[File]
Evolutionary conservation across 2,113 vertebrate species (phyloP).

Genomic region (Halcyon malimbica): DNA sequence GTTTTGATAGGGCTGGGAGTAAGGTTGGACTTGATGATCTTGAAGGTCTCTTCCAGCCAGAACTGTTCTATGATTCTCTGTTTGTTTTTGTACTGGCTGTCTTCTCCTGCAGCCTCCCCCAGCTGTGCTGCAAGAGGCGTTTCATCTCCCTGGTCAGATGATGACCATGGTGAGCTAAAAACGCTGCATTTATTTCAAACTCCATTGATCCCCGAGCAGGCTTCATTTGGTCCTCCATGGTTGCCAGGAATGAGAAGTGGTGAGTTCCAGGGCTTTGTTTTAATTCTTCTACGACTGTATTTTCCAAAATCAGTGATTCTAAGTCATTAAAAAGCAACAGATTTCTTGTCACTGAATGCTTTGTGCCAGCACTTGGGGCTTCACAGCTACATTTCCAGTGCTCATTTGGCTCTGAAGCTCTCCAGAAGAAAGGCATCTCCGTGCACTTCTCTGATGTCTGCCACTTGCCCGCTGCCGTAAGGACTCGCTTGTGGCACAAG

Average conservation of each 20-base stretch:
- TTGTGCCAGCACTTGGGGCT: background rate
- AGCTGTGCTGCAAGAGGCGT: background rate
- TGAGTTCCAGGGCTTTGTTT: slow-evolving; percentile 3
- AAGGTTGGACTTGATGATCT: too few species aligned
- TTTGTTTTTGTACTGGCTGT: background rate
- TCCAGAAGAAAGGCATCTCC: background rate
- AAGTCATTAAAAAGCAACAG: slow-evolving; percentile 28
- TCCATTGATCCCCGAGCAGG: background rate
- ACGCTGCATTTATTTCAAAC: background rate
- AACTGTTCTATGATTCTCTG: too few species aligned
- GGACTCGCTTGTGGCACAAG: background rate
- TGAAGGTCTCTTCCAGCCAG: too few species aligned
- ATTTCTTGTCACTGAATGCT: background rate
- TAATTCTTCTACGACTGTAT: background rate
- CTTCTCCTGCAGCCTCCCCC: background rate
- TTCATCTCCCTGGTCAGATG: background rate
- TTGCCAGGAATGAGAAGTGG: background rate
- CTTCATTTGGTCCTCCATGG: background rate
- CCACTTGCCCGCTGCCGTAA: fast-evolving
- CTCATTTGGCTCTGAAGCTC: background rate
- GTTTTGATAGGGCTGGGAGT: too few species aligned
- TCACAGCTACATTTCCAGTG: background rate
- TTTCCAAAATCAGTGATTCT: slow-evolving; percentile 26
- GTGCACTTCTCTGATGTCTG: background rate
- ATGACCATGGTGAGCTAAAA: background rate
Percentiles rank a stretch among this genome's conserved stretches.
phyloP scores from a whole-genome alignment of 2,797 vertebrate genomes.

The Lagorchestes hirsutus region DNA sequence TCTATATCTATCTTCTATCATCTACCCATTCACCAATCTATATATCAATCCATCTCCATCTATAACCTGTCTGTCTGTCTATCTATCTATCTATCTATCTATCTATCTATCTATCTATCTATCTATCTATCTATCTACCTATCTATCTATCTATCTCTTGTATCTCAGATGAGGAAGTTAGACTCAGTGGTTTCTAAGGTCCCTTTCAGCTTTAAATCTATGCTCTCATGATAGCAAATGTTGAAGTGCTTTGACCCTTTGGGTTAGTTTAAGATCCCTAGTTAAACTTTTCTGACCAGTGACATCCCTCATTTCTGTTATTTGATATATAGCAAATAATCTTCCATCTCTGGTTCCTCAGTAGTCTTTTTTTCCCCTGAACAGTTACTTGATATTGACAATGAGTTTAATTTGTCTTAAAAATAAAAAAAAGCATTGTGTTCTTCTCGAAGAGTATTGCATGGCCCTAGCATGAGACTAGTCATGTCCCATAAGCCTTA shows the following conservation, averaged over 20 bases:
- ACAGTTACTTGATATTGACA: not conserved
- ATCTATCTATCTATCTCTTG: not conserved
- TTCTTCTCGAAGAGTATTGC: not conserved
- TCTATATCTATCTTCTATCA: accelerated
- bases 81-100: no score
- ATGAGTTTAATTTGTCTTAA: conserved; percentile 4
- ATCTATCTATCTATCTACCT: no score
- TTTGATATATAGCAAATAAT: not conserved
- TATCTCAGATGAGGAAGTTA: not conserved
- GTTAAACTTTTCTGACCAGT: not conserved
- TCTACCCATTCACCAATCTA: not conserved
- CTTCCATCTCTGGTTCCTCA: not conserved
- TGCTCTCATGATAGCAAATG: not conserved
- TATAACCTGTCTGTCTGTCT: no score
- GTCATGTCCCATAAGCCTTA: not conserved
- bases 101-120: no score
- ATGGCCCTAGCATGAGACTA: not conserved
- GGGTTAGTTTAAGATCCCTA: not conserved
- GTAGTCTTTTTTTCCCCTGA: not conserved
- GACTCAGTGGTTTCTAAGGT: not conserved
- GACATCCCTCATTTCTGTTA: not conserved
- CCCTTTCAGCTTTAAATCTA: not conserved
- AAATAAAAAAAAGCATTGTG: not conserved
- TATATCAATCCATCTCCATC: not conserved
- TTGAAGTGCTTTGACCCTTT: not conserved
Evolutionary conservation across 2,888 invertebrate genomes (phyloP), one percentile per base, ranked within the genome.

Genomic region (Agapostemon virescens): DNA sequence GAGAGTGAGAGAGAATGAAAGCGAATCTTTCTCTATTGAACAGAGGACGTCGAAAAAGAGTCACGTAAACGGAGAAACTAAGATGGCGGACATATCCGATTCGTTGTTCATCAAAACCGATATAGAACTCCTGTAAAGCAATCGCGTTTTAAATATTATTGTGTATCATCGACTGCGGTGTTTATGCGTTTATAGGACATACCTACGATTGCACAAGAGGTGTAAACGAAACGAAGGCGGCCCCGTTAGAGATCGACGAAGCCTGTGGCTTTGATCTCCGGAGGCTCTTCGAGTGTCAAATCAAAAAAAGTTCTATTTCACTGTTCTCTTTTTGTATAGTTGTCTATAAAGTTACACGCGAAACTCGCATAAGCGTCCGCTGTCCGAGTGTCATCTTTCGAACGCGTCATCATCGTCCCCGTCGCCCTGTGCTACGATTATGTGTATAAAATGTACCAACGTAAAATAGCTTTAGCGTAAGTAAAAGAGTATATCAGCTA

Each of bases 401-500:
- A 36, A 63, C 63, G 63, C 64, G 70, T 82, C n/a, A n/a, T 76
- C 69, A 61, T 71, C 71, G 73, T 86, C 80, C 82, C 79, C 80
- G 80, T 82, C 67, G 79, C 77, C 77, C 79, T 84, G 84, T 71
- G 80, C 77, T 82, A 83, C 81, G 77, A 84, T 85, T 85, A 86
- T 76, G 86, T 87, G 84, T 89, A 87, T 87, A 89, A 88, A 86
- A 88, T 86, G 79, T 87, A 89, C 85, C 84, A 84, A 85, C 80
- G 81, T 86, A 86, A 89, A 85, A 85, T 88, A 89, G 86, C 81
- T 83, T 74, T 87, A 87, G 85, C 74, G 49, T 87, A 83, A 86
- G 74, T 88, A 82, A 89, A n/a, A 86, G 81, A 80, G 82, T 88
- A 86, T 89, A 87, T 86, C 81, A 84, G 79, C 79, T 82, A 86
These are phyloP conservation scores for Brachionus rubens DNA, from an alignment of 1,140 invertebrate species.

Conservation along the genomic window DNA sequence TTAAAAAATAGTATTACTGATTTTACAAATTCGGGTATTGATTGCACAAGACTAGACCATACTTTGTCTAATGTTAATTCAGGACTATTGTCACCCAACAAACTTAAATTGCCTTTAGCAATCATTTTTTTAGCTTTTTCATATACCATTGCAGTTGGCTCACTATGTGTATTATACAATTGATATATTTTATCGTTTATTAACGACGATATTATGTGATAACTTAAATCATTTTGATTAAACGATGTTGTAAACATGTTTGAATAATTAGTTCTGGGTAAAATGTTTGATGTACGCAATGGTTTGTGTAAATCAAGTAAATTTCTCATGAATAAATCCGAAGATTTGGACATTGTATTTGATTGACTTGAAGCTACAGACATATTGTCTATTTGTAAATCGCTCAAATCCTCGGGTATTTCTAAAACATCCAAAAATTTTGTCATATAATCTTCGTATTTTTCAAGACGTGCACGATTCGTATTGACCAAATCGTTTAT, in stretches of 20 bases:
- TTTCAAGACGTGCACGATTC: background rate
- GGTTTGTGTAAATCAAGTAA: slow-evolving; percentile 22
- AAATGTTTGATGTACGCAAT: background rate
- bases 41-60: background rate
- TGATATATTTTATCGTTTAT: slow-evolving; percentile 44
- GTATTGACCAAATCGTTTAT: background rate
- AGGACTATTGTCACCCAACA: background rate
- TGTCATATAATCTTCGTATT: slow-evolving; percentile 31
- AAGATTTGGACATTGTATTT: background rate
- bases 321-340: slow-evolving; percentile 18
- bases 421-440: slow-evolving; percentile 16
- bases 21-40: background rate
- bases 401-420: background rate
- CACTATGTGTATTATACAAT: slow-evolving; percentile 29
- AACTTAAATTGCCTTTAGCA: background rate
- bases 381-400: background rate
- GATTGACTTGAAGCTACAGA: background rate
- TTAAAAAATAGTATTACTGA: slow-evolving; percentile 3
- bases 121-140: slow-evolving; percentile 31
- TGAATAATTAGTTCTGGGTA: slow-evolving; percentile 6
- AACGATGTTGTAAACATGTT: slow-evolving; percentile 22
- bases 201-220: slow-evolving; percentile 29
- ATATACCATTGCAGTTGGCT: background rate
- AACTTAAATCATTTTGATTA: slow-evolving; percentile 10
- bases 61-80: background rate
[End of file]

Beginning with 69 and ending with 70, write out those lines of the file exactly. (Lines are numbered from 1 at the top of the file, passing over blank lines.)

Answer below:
- A 86, T 89, A 87, T 86, C 81, A 84, G 79, C 79, T 82, A 86
These are phyloP conservation scores for Brachionus rubens DNA, from an alignment of 1,140 invertebrate species.